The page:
On August 25, CombiGene published its Q2 report for 2022. CombiGene’s liquidity at the end of the period was 126 million SEK, which constitutes a good basis for driving the CGT2 project further ahead and for intensifying efforts to find a new gene therapy project to in-license. All costs for the CG01 project, external as well as internal, are taken up by Spark since they licensed the project in October 2021.

More strategic collaborations

In the report, the company comments on the development of its second gene therapy asset CGT2, for the treatment of partial lipodystrophy. After receiving a project grant of EUR 882,500 in 2021 from the EU’s international funding programme Eurostars, CombiGene has been able to initiate a collaboration with the University Medical Center Hamburg-Eppendorf, which is distinguished by its expertise in lipid research. It has also strengthened its collaboration with the German CRO Accelero, which is working on developing analytical methods to improve the effect of CGT2 therapy. It also has a collaboration with Stockholm University and with Professor Ormond MacDougald at the University of Michigan Medical School. The latter agreement includes several preclinical studies where CombiGene’s most promising gene therapy candidate in the lipodystrophy project CGT2 will be launched and expanded.

An increased interest in collaborations with CombiGene

In the Q2 report, CombiGene’s CEO Jan Nilsson points out that, since the agreement with Spark was signed, there has been increased interest from academia and industry to collaborate with CombiGene. Among other things, the GeneNova project where the company was invited to collaborate with the Royal Institute of Technology (KTH) and a number of leading Swedish companies to develop the second-generation manufacturing technology of adeno-associated viral (AAV) vectors. GeneNova is led by KTH and is supported by Sweden’s innovation authority Vinnova, and industrial partners with a total budget of just over SEK 110 million until 2026. Besides CombiGene, participants in this collaboration are Alfa Laval, AstraZeneca, Biotage, Karolinska Institutet, KTH, Uppsala University, Vironovaand Ziccum.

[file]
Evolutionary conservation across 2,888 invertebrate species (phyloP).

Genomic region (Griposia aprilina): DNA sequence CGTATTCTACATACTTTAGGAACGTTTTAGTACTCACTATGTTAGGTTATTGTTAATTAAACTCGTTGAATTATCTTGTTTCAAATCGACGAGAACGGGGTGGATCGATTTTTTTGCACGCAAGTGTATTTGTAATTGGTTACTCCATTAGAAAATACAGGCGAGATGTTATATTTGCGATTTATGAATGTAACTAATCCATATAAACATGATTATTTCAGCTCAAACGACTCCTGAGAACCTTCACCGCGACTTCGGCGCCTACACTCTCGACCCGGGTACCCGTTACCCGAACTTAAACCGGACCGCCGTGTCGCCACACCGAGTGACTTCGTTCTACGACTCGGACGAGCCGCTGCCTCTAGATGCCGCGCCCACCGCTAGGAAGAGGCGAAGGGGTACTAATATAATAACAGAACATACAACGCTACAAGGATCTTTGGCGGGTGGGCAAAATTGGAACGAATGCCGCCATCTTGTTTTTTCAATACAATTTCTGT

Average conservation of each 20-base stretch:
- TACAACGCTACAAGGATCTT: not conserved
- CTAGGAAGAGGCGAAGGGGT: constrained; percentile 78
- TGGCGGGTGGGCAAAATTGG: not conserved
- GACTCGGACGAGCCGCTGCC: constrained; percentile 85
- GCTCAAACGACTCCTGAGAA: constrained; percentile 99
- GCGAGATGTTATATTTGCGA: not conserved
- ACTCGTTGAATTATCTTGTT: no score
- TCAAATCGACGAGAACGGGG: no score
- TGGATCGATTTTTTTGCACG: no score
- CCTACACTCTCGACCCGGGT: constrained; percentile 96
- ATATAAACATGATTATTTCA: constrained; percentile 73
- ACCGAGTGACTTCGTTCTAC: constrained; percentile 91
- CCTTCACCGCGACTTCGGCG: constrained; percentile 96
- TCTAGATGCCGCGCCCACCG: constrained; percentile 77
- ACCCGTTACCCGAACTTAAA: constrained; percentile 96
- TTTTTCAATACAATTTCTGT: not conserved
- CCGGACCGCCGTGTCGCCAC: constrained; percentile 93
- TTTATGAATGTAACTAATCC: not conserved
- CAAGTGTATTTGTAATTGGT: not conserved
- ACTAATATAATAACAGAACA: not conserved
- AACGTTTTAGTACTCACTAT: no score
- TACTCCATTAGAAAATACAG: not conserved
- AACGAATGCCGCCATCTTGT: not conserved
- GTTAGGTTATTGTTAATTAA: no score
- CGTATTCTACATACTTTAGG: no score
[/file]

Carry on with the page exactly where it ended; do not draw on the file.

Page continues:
A desire for pipeline expansion

An important next step for CombiGene, in addition to advancing this ongoing project, is to inlicense a third gene therapy project, which would reduce the overall development risk in the company.

CGT2 is developed based on the same type of vector as CG01, and if CombiGene would inlicense another asset, the goal is primarily to adapt it to the same vector design (the design of drug candidates).

With Spark, CombiGene has shown that the company is able to negotiate agreements that have a potentially great commercial value. Bluebird bio’s and PTC Therapeutics’ regulatory success shows that the gene therapy field is not only an innovative complement to conventional drug therapy, but also that the interest in this area is steaming hot.

The content of BioStock’s news and analyses is independent but the work of BioStock is to a certain degree financed by life science companies. The above article concerns a company from which BioStock has received financing.